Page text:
THE world of apprenticeships works much like academia—many good programs all try to recruit the same stellar students. In Indianapolis, instead of fighting for those students, training coordinators banded together to form Built to Succeed, a group created to increase awareness, education, and recruiting opportunities for the building trades. Formed in March 2016, Built to Succeed created a street team, known as cast members, made up of apprentices passionate about their programs, their careers, and more importantly, their futures. Marketing and social media campaigns featuring the cast members help get out the word that apprenticeships are higher education and come with a college degree upon graduation. Participating building trades apprenticeship programs contribute equally to the organization. “We are trying to emulate how the colleges go about recruiting,” said Tim Myres, training coordinator for Sheet Metal Workers Local No. 20, which covers the state of Indiana. “We’re trying to make a bridge to all the schools, all the trades. We’re trying to work together as building trades rather than fight for the same students.” Students accepted into any of the apprenticeship programs are encouraged to take a selfie with the hashtag, “I am Built to Succeed.” Through a partnership with the Indiana High School Athletic Association, Built to Succeed’s cast members are featured in videos played at state athletic championships, and cast members attend public events such as New Year’s Eve in downtown Indianapolis, and Indiana Pacers games to spread the word. “We can reach out to everyone associated with potential applicants, including students, parents, grandparents, teachers, and administrators at one large event with our message at the same time,” Myres said. Catie Rogers, 25, will graduate from the sheet metal apprenticeship this year and is a cast member with Built to Succeed. As the only female in the Indianapolis school, she tells anyone who will listen about her education, career, and future. As a student, she just purchased a home for herself and her young daughter. “In my eyes, if a young person is looking for a career, why not choose a career that pays you to learn, that gives you a pension, that provides you benefits? Why not?” she said. “The most important thing to do is show up every day on time and do the work. I think it’s a really great opportunity that other young people would take advantage of if they knew about it.” In Central Indiana, the building trades’ directors of apprenticeship training often meet to discuss common challenges. Built to Succeed came out of one of those conversations. “Sixty training centers, 15 different trades—we all sat down at the table and tried to determine the most effective way to market our trades,” said Jim Patterson, training coordinator for the International Brotherhood of Electrical Workers Local No. 481/National Electrical Contractors Association. A potential apprentice can fill out one application, which will go to all participating building trades, a tactic also used by state colleges around the country. “They now have one tool, one place to go to find out all the information on all the building trades. It’s taken a lot of steps out of the process,” Patterson said. “Through the common application, it’s allowed us to contact people right away who are interested. It’s a more effective means of communication, and we’ve seen a huge uptick in applicants.” A handful of 2017 high school graduates has already applied to the program, and “that’s never happened before,” Patterson said. Article courtesy of International Training Institute.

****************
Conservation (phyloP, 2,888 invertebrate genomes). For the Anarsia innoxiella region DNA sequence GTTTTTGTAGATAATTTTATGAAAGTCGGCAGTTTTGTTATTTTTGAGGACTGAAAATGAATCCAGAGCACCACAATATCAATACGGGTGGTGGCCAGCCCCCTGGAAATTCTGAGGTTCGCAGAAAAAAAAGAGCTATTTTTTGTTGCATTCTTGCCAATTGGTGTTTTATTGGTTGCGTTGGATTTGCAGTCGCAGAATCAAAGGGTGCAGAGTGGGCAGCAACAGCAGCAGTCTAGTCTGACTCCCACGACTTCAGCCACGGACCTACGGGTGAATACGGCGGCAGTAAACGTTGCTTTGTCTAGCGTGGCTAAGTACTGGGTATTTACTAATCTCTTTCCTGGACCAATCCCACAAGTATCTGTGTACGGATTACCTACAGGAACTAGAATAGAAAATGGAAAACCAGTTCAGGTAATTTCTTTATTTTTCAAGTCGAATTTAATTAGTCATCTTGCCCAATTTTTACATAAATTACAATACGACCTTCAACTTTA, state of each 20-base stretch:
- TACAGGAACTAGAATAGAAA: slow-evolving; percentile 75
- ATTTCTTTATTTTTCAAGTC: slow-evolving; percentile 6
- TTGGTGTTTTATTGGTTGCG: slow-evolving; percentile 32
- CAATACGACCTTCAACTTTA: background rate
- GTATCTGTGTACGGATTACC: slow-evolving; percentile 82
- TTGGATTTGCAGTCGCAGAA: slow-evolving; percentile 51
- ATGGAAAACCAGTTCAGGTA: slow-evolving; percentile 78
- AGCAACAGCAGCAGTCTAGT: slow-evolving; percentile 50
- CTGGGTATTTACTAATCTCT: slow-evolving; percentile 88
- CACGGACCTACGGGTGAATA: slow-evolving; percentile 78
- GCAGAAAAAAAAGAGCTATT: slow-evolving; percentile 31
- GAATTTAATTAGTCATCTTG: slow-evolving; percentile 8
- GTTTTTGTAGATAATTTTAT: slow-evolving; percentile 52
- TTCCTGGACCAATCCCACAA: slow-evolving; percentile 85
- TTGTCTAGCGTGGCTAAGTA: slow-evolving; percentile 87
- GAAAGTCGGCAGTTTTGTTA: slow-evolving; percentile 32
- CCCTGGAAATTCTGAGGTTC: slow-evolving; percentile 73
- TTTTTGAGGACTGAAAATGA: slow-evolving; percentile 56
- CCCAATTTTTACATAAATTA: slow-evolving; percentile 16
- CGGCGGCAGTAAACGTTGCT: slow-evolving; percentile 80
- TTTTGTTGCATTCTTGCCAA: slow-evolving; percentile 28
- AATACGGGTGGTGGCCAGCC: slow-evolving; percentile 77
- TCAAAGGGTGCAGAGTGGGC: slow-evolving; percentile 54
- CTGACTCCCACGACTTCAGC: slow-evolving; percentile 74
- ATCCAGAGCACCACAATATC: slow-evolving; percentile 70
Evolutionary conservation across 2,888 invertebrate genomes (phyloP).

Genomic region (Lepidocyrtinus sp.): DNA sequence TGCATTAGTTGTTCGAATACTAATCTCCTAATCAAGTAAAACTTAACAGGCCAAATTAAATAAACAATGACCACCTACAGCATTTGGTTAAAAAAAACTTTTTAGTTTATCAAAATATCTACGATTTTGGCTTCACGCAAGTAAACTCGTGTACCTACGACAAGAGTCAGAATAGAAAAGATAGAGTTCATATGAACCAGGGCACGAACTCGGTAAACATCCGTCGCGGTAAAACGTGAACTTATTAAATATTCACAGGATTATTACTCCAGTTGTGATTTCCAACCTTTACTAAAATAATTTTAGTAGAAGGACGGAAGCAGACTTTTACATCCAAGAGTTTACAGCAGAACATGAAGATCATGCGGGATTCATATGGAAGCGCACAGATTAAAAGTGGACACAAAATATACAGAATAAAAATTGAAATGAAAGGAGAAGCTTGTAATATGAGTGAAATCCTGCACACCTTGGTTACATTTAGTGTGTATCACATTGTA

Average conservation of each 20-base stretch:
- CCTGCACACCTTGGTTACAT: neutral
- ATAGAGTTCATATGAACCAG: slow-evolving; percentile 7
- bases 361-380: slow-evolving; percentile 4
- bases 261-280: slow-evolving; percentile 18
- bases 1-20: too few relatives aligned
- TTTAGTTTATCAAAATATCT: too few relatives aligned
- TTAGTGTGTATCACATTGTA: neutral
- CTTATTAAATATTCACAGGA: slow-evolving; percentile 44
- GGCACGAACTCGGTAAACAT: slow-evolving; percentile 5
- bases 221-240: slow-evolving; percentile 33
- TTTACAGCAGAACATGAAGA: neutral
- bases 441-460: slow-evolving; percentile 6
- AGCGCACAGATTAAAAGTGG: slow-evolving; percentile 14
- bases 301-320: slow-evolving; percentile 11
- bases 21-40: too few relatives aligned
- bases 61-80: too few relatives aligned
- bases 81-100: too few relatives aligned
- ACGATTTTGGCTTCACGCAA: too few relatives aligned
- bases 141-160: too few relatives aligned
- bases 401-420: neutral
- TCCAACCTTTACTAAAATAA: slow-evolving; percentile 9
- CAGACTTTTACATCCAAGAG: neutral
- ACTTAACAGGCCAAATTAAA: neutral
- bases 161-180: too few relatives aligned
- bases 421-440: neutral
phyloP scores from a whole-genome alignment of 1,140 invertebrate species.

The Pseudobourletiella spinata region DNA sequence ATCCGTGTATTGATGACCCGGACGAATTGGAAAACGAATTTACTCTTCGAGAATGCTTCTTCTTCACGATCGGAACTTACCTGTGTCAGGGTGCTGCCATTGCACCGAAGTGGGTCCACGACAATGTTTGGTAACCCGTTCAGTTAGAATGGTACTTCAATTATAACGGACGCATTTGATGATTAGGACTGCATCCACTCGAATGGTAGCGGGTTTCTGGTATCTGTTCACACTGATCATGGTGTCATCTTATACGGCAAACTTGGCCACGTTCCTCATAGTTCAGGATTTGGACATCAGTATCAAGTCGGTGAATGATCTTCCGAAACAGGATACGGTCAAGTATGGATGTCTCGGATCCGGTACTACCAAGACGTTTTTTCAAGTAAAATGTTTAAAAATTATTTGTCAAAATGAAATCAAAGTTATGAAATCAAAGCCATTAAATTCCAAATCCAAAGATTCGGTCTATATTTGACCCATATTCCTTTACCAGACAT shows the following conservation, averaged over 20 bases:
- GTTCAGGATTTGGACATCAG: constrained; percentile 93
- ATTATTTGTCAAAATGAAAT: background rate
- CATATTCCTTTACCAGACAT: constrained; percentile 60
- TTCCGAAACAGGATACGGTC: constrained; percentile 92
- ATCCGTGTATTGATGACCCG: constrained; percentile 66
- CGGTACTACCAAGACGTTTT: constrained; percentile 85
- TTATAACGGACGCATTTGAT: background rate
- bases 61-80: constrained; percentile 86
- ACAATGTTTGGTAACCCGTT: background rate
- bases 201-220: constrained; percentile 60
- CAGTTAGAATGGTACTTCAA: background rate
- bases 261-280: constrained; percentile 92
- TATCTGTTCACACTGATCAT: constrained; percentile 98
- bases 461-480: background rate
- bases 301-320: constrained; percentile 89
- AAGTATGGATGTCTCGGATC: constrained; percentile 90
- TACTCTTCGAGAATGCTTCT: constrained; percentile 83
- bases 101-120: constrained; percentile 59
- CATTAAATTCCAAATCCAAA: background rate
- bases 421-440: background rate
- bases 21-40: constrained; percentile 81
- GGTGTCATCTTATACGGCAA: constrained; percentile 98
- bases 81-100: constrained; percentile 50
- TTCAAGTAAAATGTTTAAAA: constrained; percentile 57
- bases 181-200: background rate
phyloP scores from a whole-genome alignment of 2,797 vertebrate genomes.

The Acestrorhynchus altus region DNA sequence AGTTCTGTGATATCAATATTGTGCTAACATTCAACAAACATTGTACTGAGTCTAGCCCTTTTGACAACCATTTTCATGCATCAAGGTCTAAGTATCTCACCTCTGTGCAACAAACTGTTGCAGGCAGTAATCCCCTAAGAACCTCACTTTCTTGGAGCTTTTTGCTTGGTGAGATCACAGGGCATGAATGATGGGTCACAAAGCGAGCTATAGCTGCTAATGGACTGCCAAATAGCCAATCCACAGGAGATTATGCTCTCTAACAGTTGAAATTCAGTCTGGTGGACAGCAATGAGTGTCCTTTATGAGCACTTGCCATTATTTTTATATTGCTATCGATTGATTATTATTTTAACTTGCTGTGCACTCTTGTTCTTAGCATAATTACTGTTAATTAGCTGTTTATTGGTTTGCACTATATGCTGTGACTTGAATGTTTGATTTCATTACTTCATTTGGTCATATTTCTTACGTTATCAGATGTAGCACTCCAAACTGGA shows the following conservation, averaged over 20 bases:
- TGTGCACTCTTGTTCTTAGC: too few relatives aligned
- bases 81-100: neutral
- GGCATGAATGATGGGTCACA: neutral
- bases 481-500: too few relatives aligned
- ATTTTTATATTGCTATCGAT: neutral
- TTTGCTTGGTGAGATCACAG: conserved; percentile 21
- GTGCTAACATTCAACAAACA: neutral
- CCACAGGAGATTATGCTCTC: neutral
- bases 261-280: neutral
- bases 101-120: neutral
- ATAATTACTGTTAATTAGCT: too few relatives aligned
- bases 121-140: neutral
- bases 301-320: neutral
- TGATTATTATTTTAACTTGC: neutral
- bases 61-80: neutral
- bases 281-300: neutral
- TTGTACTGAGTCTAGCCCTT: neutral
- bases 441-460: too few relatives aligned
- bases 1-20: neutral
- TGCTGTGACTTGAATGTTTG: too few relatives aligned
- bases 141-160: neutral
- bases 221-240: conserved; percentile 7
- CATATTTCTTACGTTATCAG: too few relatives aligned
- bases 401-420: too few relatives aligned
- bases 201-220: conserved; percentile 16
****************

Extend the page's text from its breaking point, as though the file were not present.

Published by Prakken Publications, Inc. View All Articles.